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Irv Gordon's Tip Sheet

 

FOR IMMEDIATE RELEASE

 

TEN TIPS TO HELP MAKE YOUR CAR LAST TWO MILLION MILES

 

FROM THE ONLY GUY WHO'S DONE IT

 

Irv Gordon, "Volvo's Two Million Mile Man," swears by the regular oil

 

changes, car washes and under-the-hood check-ups that have kept

 

his shiny red Volvo P1800 in working order since 1966

 

NEW YORK (FEB. 6, 2002) -- On March 27, Long Island-native Irv Gordon will drive his 1966 Volvo P1800 to Times Square to reach a milestone no other individual has accomplished: driving two million miles in the same vehicle.

 

Reaching this milestone has had less to do with good fortune than it has had to do with Gordon providing meticulous care for his 1966 Volvo P1800 the past 36 years. And, while most people won't drive their cars one million miles, nor keep them so long, Gordon offers 10 tips to help keep cars running as long as possible:

  • Start with a car you like. "To reach two million miles, you're going to spend more than 40,000 hours driving if you average 50 mph. This means your car is going to be a home away from home. If you don't like your car, you'll never go the distance."
  • Change your oil and filter regularly. "If there is any one maintenance activity that will extend the life of your car's engine, this is it. Considering the relatively low cost of oil and filters, this is the cheapest insurance policy your car will ever have."
  • Use factory equipment parts. "Avoid using parts by independent companies -- go with factory parts. The people who built your car can afford to experiment more than you can in an effort to select the best part. Factory parts may sometimes be more expensive, but they are definitely compatible with your car. I believe in keeping my Volvo a Volvo."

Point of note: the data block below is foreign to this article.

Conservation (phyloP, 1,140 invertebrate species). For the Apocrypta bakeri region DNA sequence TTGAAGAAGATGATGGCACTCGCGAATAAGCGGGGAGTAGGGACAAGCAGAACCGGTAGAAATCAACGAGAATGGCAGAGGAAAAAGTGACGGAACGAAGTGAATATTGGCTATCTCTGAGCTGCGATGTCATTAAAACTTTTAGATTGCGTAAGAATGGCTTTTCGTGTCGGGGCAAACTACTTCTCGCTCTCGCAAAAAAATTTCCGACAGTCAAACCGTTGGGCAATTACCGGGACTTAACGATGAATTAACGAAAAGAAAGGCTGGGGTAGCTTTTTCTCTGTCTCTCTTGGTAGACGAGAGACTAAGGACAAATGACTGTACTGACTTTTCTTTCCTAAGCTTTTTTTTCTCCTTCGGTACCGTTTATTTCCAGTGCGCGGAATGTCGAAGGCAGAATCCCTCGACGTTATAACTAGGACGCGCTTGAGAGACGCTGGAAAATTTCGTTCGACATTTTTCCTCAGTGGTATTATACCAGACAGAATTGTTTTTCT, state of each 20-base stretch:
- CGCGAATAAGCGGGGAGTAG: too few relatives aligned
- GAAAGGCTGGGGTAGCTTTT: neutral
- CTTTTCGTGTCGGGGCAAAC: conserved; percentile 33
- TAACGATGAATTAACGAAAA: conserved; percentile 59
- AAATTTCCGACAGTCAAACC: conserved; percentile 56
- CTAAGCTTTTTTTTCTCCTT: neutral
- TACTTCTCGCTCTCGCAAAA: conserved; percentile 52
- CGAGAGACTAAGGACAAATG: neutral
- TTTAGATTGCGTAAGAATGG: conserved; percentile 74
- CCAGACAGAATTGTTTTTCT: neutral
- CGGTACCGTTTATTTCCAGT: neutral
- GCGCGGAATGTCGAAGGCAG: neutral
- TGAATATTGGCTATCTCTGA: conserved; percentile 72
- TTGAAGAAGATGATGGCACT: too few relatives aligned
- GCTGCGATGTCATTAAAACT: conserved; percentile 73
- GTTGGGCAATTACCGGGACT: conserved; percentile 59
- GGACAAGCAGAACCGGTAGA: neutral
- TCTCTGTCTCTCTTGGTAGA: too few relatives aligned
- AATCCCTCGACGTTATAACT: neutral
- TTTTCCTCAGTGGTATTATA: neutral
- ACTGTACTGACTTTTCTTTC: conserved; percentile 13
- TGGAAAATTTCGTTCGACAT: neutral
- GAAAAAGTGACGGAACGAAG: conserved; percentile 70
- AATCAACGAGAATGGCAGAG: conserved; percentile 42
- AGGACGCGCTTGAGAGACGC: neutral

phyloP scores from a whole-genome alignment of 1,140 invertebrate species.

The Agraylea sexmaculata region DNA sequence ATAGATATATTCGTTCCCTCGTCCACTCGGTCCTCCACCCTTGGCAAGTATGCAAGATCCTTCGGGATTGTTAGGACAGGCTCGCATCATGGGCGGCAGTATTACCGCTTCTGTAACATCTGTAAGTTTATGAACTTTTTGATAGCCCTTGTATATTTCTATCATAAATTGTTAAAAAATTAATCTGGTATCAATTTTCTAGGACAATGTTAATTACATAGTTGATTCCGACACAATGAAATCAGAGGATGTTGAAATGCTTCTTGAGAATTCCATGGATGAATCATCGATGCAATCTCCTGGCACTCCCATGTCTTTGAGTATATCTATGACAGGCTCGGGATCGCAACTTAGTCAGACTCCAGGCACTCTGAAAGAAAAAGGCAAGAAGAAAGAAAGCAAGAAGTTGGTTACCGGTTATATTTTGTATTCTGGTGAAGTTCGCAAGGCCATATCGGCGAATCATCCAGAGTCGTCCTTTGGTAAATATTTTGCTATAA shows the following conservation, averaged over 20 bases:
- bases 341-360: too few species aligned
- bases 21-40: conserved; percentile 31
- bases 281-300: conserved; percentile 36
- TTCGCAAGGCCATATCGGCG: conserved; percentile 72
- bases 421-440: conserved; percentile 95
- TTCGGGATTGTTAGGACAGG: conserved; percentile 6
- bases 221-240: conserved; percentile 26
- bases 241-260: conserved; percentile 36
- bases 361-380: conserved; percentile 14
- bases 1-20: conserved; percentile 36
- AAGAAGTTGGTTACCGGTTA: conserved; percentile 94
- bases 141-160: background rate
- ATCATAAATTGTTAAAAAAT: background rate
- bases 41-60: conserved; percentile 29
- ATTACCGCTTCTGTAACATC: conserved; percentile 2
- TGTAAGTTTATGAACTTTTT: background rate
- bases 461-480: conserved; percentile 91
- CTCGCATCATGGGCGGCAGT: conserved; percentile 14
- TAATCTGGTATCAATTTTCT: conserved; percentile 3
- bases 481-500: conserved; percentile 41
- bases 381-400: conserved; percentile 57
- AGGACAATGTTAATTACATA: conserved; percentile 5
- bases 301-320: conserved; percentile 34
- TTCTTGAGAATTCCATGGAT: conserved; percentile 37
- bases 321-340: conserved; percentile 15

• Use one brand of oil. "Surprises are nice at birthday parties, but you don't want them under your car's hood. Using one brand of oil assures uniform quality and no surprises."
  • Spend a few minutes a week checking under the hood. "Even the most mechanically challenged car owners can look for low fluid levels or deterioration of belts and hoses. Also look to see that the battery connections are tight and corrosion free. These are the most common sources of trouble on the road."
  • Wash your car regularly. "Use a mild soap and wash your car by hand. In the winter, hose underneath the vehicle. A clean car gives you an excellent opportunity to look for small nicks and scratches, which may be touched up before rust begins to form."
  • Wax at least twice a year. "The value of waxing goes well beyond making your car look nicer than your neighbors'. It provides protection against oxidation and rust."
  • Develop a good working relationship with your dealer and mechanic. "Both are your partners over the long run. If they know you're a serious, regular customer, they'll give you the help and advice you need, as you need it."
  • Use gasoline from a high volume station. "Those old, country-store gas stations that look like relics are just that -- relics. Without heavy traffic, the gasoline remains in their storage units for extended periods of time, which causes water contamination in their fuel supply due to condensation."
  • When your car makes a funny noise, listen to it. "Don't turn up the radio and hope that knocking noise goes away. If your car develops a condition, take it in and have it fixed quickly. The longer you wait, the greater potential for damage."

 

Gordon will drive his two-millionth mile on March 27, at Volvo Cars of North America's 75th anniversary party in Times Square Studios on 44th and Broadway, New York.

Contact:

 

Sören Johansson,

Volvo Cars of North America,

949-341-6719,

sjohan44@volvocars.com.

Media:

Photographs of Gordon are available for download at

http://www.volvocars-pr.com.

 

For an invitation to Volvo's 75th anniversary party and Gordon's two million milestone, contact

 

Eric Davis,

612-338-3900,

eric@modernstorytellers.com.

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